Monday, January 30, 2006

Viruses Don't Kill People; Human Behaviour Kills People

Here's my contribution to the killer flu debate: I call it the Law of Virulence. There's a good chance it's overly simple and probably not original. But it sill makes a point.

Simply saying that the virulence of a pathogen within the population goes up when population density goes up, down when resistance goes up. By population resistance I refer to a combination of factors such as pre-existing immunity (ie through vaccination), innate immune status, general health and nutrition level, hygeine habits (ie frequency of handwashing), food preparation habits, agricultural practices, etc. etc. It is the inverse of susceptibility.

This law is built on the fact variants with a capcity for lethality have always existed within the various quaspecies of pathogens continuously circulating within human and animal populations.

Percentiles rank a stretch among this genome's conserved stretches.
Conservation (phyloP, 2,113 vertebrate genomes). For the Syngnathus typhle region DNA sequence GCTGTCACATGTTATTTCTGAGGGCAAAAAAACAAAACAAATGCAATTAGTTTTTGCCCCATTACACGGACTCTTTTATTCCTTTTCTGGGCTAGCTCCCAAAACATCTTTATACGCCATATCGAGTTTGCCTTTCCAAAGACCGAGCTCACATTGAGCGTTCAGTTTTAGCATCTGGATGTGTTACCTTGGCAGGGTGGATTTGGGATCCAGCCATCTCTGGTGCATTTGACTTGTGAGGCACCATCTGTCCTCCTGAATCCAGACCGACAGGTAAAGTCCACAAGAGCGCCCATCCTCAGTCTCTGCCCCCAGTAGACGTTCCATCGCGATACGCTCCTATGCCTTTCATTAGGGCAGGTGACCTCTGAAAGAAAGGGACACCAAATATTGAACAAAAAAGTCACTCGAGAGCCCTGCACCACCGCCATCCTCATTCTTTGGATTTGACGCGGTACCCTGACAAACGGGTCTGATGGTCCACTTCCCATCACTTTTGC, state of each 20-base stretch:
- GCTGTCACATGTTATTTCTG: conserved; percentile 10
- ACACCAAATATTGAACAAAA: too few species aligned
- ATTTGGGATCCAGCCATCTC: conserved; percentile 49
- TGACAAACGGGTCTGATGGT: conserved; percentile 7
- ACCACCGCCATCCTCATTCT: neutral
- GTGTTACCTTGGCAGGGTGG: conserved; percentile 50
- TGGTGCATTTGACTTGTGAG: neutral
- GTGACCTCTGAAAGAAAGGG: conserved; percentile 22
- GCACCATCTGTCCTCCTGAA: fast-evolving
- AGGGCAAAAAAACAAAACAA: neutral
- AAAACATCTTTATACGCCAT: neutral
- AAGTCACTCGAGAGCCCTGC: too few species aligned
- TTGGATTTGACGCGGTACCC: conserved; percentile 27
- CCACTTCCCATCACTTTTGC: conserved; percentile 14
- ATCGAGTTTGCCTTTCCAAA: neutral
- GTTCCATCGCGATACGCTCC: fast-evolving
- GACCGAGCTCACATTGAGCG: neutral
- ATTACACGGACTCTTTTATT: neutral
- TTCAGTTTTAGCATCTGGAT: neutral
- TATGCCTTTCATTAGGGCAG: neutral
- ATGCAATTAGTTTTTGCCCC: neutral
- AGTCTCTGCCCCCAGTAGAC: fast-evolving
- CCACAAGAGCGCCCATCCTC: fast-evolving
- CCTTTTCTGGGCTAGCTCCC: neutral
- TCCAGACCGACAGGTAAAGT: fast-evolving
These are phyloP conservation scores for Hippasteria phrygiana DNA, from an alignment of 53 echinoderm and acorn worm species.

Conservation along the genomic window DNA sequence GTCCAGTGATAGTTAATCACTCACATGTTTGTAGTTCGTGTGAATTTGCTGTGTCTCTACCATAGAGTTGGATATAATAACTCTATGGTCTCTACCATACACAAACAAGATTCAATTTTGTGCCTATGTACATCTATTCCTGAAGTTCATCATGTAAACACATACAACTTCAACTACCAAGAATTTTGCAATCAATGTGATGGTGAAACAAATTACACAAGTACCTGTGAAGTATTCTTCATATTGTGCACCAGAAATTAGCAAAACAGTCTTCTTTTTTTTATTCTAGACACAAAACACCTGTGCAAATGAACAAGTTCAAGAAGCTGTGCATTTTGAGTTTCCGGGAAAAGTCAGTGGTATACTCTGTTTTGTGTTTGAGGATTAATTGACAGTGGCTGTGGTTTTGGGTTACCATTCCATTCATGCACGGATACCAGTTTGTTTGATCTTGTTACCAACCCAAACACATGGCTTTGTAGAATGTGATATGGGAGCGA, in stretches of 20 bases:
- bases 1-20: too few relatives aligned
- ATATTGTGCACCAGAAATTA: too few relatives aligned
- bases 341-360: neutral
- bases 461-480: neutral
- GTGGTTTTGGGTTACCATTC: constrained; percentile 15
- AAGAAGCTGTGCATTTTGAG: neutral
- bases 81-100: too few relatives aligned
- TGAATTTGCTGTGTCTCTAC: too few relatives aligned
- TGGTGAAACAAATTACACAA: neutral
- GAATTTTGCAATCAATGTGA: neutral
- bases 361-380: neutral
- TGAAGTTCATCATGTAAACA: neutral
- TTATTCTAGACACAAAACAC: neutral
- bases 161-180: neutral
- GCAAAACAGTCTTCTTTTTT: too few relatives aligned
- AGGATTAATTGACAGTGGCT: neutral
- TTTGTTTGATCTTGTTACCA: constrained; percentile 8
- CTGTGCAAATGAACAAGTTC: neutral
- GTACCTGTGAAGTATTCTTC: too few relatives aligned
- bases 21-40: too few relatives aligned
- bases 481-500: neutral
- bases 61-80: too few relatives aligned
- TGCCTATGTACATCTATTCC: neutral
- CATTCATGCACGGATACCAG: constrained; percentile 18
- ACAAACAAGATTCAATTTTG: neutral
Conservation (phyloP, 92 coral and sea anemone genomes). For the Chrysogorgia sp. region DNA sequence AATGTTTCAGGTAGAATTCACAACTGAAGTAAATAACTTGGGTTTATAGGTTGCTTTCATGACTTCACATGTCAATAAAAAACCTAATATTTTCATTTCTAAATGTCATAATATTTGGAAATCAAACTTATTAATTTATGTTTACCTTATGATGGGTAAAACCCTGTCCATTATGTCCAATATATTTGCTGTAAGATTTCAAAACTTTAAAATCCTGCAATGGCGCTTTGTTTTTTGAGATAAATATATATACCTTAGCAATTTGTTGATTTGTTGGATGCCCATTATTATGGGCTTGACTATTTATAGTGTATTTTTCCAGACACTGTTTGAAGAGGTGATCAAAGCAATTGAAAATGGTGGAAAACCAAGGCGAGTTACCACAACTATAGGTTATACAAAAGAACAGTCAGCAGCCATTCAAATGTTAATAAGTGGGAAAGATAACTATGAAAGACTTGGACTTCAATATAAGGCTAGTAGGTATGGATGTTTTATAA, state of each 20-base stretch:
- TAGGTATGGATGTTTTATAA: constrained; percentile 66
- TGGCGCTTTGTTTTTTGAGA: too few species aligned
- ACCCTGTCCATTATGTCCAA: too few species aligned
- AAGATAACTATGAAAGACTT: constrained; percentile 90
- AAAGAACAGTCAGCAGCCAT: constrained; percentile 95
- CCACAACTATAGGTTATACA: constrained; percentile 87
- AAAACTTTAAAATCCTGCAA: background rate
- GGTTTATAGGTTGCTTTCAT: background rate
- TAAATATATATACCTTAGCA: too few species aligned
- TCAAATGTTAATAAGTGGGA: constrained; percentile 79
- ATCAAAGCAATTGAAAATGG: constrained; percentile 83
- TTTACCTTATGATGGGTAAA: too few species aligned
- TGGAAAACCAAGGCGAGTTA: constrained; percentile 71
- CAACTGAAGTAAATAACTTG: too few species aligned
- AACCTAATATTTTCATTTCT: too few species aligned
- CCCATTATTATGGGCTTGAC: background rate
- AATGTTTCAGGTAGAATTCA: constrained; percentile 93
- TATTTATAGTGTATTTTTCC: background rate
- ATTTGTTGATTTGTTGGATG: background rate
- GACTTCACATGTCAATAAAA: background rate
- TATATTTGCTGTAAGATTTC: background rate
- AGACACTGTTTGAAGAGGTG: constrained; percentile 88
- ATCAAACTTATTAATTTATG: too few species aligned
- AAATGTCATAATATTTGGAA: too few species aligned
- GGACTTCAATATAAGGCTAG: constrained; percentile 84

However, since infectious spread is severly compromised by high virulence, such strains can take hold when infectivity is saturated in extremely densely populated groups with high susceptibility. Thus the emergent "killer strains" everyone talks about in the news are not some new creation from thin air, but normally latent strains whose prevalence is increased by changes in human behaviour that increase population density and/or decrease resistance. Unfortunately these two factors are often coupled. For example poverty which decreases resistance through its effects on nutrition and health, tends to be prevalent in overly populated cities.

So don't be afraid of H5N1 or any other pestilence that might be cast down upon our poor helpless souls by the Almighty. Instead, fear the dark side of irresponsible civilizations: poverty, malnutrition, inadequate health care and lack of education within our massive, rapidly growing, and highly interactive global population.


Anonymous Coward said...

neat, so the result of your formula is in ppl/year/km wich makes sense. But if you have 100% resistance. so if lets say (population resistance)= (1.10^6 resistant ppl) / (total population 1.10^6)

then your death rate is going to be (alpha) X (population density), so unless alpha is zero this is obviously wrong.

how can we improve it?